Flashbacks, Flashdance and the Fabulous Fifties

When I was a kid —and this is a l-o-n-g time ago, trust me— we used to listen to the radio. My first recognition of music trends was the 1970s retro songs that harked back to the 1950s. You had movies like Grease and American Graffiti —the fabulous fifties when we pushed for homogenization of culture; fit in or be branded a traitor and freak. And the seventies conversely was the era of big afros, bigger flare pants in polyester and huge platform shoes that really pushed some envelopes.

There were also the international waves we went through. The British invasion was before my time, but we had Spandau Ballet, Wings and others, I experienced the Italian ripple of Laura Brannigan, the Germanic surge of Nena and Falco, the Aussie pop of Men at Work, INXS and the shrieking Bee Gees.

Slowly my music collected in my little treasure trove of cassettes (you had to crank up the volume to make copies). My music morphed to discs when I got to Japan. My musical tastes greatly changed while I was here as a student. We all shared music in our informal lending library of tapes that floated back and forth between friends and classmates.

Parties were my favorite time to experience music. The system is open; you are not in your comfort zone of home or work. Other people control and influence the music that gets played. There are all the wonderful elements of people, talk, food and of course, what adult doesn’t imbibe at will?

Different songs bring back different memories of places for me. I hear Sappho’s Train de Paris and I remember the countless times I was at Garde du Nord waiting to take the TGV to visit a friend in Holland, Belgium or Brittany. I get flashbacks of impossibly small cafe tables and tiny cups of espresso bitter enough to set my teeth on edge. The blasts of perfume as women walked past and the hint of a Gauloise being puffed in the vicinity completed the picture. The same artist but another of her songs, Abidjan, reminds me of an Arab market in Vienna’s Mitt Bahnhof area. For some reason, I think of Greek cheese and olives in plastic bags that are exaggeratedly oversized. If I am quiet enough to focus, I can smell turmeric and diesel fumes. When I hear songs from Flashdance, I remember the smell of hot train metal, concrete dust and damp air in the new sections of the Hong Kong subway system, and I can feel those cheap, thin, pink, transparent plastic bags cutting into my hands as I proceeded to my train.  When I hear Anita Baker, I think of my glamorous classmate from Fiji and how we used to sit and eat burgers at a little joint on a US base in Japan —I had such a bad case of puppy love for her.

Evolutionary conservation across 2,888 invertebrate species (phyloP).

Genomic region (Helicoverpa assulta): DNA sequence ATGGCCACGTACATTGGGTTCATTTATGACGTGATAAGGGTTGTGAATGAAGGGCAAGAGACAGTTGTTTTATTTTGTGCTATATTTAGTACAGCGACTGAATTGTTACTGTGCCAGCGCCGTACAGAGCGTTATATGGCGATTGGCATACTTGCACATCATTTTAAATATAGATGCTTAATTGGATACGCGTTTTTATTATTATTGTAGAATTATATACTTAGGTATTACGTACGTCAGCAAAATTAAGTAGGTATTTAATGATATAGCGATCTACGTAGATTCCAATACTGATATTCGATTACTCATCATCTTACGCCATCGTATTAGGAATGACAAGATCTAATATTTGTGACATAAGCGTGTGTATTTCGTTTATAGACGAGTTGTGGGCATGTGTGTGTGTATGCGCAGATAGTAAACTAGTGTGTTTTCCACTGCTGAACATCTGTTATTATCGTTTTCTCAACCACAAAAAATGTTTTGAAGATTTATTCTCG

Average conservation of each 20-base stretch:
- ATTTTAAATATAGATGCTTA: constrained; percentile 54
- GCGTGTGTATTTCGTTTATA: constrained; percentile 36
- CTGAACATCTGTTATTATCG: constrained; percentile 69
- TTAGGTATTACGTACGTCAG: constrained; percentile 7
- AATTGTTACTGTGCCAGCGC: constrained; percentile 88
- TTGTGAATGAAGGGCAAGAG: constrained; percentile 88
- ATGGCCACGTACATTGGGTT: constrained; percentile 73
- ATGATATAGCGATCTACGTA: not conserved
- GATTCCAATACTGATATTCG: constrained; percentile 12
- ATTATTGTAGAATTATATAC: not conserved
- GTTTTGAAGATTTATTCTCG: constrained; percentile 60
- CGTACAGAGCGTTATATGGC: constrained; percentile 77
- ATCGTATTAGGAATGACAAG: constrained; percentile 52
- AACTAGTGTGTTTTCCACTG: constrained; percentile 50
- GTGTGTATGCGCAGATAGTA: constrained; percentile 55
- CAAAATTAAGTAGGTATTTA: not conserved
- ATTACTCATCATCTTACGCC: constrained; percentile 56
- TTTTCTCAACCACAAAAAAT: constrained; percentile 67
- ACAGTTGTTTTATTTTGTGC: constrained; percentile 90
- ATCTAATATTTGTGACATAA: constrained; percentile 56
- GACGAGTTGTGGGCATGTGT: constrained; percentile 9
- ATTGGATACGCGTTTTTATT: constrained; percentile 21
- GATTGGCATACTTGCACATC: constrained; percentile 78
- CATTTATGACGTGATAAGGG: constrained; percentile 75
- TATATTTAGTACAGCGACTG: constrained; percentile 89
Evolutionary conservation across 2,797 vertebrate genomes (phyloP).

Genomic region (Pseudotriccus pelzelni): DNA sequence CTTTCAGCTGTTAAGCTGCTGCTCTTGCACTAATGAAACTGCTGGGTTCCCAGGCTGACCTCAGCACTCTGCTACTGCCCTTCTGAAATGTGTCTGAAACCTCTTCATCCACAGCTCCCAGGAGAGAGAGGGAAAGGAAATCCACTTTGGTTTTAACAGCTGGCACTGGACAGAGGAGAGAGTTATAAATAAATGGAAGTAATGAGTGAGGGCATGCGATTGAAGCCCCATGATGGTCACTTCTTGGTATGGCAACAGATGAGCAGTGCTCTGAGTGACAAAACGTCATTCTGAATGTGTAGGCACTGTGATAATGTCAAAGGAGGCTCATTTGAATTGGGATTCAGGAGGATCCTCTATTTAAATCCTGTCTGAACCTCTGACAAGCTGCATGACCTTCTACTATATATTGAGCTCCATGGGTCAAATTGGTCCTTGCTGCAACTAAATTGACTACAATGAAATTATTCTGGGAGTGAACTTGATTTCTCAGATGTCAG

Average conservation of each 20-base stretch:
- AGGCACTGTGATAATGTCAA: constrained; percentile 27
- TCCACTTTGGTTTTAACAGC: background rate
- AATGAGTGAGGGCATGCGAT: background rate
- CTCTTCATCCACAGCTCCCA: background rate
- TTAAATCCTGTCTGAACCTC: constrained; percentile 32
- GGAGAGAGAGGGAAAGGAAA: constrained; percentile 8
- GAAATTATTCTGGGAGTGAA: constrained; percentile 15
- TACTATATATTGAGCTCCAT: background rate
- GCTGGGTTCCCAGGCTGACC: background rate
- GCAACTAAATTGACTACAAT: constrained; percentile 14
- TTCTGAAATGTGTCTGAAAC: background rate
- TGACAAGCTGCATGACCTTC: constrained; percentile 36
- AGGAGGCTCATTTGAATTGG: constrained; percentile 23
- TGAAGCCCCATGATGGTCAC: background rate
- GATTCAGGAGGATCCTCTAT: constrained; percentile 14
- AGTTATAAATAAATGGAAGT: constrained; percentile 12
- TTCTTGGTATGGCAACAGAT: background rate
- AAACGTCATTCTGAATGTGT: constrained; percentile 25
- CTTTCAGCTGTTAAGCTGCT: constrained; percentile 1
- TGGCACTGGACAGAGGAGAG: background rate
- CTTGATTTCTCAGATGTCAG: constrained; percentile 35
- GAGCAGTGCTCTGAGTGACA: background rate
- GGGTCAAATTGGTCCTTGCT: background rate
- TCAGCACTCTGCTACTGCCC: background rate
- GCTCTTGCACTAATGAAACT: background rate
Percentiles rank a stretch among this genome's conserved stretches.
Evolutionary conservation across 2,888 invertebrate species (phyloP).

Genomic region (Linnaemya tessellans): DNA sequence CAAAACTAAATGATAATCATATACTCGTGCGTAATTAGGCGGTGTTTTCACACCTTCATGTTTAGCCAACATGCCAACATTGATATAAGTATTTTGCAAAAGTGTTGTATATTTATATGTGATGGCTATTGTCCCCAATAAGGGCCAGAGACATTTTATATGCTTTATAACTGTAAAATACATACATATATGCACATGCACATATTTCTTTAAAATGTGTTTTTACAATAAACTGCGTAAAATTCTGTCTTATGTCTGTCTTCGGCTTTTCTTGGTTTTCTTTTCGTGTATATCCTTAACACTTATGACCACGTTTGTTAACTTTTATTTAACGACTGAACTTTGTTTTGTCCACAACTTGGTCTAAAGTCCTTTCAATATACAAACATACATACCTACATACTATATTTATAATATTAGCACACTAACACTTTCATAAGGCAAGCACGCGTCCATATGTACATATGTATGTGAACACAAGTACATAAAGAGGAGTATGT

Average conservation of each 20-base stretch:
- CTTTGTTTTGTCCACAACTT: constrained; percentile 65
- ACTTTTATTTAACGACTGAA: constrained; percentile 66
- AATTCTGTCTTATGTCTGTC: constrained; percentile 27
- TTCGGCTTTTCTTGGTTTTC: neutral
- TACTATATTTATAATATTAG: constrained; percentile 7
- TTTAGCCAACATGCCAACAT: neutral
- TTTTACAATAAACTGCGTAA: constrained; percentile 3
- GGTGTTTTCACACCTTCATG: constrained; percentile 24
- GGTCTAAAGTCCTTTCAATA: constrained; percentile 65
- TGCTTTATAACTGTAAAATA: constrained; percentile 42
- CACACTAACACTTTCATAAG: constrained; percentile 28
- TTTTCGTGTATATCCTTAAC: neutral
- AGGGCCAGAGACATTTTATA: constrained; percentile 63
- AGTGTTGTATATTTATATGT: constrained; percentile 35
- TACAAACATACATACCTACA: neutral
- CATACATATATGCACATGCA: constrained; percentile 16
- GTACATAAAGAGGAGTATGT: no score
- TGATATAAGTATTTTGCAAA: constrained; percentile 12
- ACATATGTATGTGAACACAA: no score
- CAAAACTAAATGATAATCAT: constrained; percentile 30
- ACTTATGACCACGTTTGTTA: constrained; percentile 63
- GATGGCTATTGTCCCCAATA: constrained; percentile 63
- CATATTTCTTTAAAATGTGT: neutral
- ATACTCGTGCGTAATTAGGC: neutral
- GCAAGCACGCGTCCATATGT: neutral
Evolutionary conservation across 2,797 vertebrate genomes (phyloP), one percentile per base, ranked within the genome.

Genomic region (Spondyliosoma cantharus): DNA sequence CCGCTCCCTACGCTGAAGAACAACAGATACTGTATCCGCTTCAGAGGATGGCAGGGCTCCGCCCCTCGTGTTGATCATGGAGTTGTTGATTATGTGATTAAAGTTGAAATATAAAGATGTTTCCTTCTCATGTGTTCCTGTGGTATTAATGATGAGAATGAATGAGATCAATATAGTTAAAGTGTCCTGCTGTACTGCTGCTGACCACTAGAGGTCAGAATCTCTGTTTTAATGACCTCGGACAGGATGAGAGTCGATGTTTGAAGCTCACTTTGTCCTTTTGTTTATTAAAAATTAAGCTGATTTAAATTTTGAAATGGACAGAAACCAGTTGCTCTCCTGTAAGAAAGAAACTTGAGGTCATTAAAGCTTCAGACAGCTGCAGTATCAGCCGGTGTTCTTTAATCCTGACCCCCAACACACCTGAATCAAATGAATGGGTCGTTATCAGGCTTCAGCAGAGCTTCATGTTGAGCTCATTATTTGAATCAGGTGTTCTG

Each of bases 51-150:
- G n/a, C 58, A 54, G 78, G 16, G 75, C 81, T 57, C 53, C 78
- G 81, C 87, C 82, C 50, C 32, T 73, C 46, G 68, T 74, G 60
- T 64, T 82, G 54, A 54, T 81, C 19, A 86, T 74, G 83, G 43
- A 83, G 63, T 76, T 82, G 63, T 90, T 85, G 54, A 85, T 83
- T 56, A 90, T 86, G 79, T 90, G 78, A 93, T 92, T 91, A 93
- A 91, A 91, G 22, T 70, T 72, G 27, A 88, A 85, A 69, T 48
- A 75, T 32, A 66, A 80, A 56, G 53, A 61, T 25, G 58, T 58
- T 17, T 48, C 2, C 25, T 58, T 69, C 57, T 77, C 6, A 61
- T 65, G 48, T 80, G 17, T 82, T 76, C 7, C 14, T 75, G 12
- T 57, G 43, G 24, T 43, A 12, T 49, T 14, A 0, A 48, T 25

I can’t say my taste in music has any reason to it. I have a few friends who are musicians. And I have their autographed albums. I know someone who was a backup drummer for the Dixie Chicks and when I hear his music, I think of going through the market stalls of Ameyokocho in Ueno with him and his wife. I think of Polk Street restaurants when I hear his friend’s jazz violin pieces -—and I get the tiniest bit homesick because the violinist and I both grew up on Guam.

I use music to distract myself from housework. Within two hours I could hear A Turkish song by Eartha Kitt, a Caribbean melody by Leena Horne and probably a Hungarian Folk Song from the play, Chess. There would also be songs from the 1980s and 1990s.  

Surprise hits me. My acquisition of music slowed way down. Why? Maybe the great music stores like Roppongi Wave, which was razed to make Roppongi Hills, the closure of most HMVs and the alien abduction of Virgin record stores —now you see them now you don’t— were to blame. As we switched to iTunes and Youtube and iPods, did I really need to buy music in brick-and-mortar establishments anymore? I also see far fewer DJ’s. They used to host events in stores, and in music shops you could ask one to let you listen to an album before you bought it. So here I am, working crazy hours without venues that expose me to music like they did when I was younger. Change isn’t always good.

I would like to say my music is “catholic”, meaning all-encompassing, but it is not. There are types of music I do not actively pursue. I have my favorites. I am open to a new tune now and then. I might even be coaxed into hunting down a music shop just to satisfy my curiosity like someone who goes to the Natural History Museum to see what things used to look like in the Paleolithic era. My music has slowly become a time capsule.

So a word of warning, if you should find my iPod, be prepared for a very eclectic song menu.